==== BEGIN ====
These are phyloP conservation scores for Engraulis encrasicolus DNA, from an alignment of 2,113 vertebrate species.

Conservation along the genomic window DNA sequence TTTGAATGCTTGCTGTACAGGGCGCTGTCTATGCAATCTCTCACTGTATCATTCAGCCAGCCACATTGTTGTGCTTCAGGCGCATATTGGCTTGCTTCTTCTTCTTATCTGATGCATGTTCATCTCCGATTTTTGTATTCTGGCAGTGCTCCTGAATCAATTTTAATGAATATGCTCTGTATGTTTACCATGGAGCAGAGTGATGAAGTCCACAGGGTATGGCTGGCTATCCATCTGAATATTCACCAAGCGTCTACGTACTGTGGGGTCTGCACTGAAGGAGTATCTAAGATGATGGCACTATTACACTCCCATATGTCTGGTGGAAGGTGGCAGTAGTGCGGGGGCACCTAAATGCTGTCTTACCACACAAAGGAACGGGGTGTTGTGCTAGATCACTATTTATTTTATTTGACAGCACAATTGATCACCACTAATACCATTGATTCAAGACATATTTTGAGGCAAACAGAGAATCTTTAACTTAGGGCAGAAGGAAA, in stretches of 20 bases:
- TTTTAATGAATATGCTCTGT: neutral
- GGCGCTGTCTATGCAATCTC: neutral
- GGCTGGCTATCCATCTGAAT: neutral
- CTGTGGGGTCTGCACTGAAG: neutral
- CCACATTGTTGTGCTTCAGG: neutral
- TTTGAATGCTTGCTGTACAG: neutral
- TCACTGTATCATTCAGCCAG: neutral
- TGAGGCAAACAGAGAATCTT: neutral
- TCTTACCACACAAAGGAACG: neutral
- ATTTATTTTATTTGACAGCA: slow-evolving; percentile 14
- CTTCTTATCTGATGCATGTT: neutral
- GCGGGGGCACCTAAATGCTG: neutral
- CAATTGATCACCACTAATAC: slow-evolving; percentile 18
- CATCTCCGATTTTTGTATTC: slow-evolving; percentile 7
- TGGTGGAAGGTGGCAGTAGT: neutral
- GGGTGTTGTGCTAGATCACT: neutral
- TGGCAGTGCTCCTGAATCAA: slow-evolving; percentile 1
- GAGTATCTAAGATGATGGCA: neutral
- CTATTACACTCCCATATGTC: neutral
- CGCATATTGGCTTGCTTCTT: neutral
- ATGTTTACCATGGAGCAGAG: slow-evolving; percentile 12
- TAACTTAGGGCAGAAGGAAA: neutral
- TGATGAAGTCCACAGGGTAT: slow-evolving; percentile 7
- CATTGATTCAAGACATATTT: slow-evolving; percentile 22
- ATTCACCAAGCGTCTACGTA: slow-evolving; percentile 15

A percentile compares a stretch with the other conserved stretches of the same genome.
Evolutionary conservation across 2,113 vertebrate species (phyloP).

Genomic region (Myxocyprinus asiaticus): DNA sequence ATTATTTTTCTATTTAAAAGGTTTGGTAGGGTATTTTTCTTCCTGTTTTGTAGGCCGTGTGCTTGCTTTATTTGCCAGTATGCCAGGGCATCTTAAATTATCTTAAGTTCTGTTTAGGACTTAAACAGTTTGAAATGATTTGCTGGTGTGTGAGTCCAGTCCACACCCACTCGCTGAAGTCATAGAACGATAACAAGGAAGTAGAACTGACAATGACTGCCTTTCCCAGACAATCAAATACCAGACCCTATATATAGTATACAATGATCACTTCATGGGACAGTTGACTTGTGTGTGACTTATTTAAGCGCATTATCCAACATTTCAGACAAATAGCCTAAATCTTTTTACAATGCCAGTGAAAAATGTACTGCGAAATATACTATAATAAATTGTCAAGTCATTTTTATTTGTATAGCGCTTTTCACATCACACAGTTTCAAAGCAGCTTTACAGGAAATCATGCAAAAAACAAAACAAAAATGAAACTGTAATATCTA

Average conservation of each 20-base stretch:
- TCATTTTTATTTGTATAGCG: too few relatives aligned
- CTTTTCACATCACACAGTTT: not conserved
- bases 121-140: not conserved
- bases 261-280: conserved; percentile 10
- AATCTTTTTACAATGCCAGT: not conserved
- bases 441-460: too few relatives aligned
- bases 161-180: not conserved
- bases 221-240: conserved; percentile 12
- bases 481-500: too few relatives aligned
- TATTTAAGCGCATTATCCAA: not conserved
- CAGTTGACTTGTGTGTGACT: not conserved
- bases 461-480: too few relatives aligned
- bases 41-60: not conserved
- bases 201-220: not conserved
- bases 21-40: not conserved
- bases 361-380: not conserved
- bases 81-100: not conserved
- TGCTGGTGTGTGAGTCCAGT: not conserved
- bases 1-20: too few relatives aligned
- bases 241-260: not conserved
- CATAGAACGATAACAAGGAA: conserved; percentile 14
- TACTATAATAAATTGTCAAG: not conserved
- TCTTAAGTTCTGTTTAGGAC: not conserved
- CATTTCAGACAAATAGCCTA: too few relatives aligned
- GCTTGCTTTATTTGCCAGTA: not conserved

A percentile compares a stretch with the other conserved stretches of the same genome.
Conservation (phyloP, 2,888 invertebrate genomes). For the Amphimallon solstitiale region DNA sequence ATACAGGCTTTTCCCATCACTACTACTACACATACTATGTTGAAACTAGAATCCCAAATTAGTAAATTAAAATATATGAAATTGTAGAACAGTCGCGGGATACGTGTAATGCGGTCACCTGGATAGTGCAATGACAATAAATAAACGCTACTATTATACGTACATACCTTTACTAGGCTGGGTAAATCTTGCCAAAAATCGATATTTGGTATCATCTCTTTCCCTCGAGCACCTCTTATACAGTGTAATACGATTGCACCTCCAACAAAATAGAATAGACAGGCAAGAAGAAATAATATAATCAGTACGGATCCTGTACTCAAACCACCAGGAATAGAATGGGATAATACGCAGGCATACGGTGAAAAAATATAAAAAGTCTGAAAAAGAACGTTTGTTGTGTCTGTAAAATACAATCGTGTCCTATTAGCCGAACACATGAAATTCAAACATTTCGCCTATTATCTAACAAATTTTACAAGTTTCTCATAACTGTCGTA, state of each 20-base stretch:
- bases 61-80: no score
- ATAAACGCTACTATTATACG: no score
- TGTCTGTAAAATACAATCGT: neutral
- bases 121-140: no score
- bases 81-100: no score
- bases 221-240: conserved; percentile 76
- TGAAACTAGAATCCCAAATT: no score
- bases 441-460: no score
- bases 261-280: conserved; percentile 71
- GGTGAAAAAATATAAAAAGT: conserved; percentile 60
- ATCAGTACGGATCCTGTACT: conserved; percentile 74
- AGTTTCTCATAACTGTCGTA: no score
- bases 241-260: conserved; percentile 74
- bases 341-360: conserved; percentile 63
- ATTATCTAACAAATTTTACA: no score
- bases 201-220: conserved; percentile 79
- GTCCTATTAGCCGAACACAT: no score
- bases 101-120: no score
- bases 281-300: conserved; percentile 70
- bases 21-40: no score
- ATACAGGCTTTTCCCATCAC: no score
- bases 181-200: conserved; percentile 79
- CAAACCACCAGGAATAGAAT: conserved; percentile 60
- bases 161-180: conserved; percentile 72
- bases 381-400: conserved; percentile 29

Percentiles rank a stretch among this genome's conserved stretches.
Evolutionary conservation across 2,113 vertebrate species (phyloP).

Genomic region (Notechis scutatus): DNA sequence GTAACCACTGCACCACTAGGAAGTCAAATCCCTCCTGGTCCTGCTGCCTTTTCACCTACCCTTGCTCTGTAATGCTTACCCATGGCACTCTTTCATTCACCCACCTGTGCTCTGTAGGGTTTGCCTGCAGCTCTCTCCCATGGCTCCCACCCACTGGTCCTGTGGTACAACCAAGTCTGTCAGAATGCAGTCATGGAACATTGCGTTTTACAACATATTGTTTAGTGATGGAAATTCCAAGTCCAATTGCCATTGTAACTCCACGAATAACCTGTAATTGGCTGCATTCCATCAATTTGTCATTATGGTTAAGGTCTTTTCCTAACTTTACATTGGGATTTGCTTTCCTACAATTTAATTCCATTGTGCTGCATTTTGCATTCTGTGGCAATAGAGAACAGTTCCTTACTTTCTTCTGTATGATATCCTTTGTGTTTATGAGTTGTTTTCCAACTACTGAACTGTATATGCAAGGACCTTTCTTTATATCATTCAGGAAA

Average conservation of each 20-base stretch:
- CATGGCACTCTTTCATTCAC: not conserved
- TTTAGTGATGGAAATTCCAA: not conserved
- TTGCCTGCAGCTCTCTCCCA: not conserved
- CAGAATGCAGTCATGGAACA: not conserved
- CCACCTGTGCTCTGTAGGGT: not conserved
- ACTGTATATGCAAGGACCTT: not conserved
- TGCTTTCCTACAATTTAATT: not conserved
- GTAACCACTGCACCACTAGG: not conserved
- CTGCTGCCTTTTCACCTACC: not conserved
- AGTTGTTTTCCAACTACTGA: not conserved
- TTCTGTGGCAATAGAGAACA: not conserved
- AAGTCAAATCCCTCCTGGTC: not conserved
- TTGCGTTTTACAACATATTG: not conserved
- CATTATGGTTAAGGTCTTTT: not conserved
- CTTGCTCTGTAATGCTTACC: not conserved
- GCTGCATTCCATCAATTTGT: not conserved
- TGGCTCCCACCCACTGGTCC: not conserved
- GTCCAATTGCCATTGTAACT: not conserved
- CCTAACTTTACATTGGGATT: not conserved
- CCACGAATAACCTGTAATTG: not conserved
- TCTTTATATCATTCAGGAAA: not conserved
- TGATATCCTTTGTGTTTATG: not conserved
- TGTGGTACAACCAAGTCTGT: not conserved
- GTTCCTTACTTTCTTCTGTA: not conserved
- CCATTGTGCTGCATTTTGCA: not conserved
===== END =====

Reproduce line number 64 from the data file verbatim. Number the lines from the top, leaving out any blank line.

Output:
- bases 221-240: conserved; percentile 76